Automatic pay rises taken from British civil servants

By on 23/07/2015
The UK's Chancellor of the Exchequer George Osborne. Photo by UK Treasury

UK civil servants are to be stripped of automatic pay rises linked to the length of service under new radical plans announced by the country’s finance ministry this week.

Despite a public sector pay freeze announced in 2010, some public sector workers have continued to see their pay increase because of contractual obligations to staff – a system of civil service pay that goes back decades and was designed to recruit and keep staff.

Finance minister George Osborne announced the plans on Monday as part of the Spending Review 2015, which will be published in November this year and set out the government’s broad fiscal strategy until 2019-20.

A document outlining the preliminary spending proposals revealed by Osborne in parliament this week, says that the “government will continue to examine pay reforms and modernise the terms and conditions of public sector workers. As part of this, the government has agreed proposals with all departments to abolish contractual progression pay across the civil service.”

The document states that after a four-year public sector pay freeze, which saved around £8bn, the same is planned for the next four. Just like he announced in 2010, public sector pay rises will be capped again at 1% for four years.

A Treasury spokeswoman said: “Autumn Statement 2014 announced proposals to end progression pay had been agreed with departments covering three quarters of the civil service workforce eligible for progression pay and Budget 2015 announced proposals had been agreed with all departments on ending progression pay.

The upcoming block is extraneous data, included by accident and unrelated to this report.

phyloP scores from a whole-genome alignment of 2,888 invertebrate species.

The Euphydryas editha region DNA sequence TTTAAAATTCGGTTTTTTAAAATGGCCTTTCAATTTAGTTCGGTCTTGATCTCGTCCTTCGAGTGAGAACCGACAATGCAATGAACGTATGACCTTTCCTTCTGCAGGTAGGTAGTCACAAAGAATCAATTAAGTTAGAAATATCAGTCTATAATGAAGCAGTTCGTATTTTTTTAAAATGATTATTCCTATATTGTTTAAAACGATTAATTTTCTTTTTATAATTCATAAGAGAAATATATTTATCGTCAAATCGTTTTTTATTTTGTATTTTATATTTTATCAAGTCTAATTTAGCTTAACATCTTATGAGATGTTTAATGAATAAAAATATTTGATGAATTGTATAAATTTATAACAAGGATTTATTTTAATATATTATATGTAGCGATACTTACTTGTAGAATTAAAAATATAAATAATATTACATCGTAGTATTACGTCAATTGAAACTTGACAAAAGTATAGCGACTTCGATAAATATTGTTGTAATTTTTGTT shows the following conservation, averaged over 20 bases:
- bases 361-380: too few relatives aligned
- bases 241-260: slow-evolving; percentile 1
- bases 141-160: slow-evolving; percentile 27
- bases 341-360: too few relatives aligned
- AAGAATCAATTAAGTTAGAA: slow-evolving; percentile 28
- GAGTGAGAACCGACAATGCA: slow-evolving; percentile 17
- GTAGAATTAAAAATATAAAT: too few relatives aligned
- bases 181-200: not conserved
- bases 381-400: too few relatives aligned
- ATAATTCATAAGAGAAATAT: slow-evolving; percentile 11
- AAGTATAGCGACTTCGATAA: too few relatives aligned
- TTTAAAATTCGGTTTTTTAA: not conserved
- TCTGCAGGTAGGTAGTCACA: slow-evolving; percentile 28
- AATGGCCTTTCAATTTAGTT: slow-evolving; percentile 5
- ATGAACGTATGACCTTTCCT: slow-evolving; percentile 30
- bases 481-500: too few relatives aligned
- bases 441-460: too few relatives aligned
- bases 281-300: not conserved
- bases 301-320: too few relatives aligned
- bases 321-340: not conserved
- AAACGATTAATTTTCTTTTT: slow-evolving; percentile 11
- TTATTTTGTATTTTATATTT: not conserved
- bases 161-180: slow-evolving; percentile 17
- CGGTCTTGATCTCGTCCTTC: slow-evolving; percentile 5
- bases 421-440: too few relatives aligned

“There may be a small number of cases where progression pay may be paid in 15/16 and future years, eg. cases where have pay freedoms such as museums, or where bodies are due to become private sector organisations. But for any cases where contractual progression pay remains, progression pay scale points will be frozen as per the 15/16 Civil Service Pay Guidance.”

Osborne also asked departments to come up with plans to cut 40% from their budgets by 2019-20 in a bid to find £20bn in savings.

A letter from the Treasury went out to departments, which have unprotected budgets, on Tuesday, 21 July, asking them to model two scenarios of 25% and 40% of savings within their resource budgets by 2019-20 in real terms. These are the same reductions requested ahead of the Spending Review of 2010.

The National Health Service, per-pupil schools budgets, international development aid and national security budgets will be protected from the cuts.

Osborne said departments had also been asked to help meet a target of 150,000 new homes on public sector land by 2020.

“This spending review is the next step in our plan to eliminate the deficit, run a surplus and ensure Britain lives within its means,” he said.

“We’ll invest in our priorities like the NHS and national security. Elsewhere in government, departments will have to find significant savings through efficiencies and by devolving power, so people have a greater say over the issues that affect them and their communities. We’ll deliver more with less.”

Cabinet Office minister Matt Hancock told the British Broadcasting Corporation (BBC) on Monday that the proposed cuts will mean radical changes for departments.

“We have got to see where we can best make the savings across the whole of government,” he said. “It is worth looking at what that looks like in each case. In each department, you do want to look at what a radical change would mean.”

About Winnie Agbonlahor

Winnie is news editor of Global Government Forum. She previously reported for Civil Service World - the trade magazine for senior UK government officials. Originally from Germany, Winnie first came to the UK in 2006 to study a BA in Journalism & Russian at the University of Sheffield. She is bilingual in English and German, and, after spending an academic year abroad in Russia and reporting for the Moscow Times, Winnie also speaks Russian fluently.

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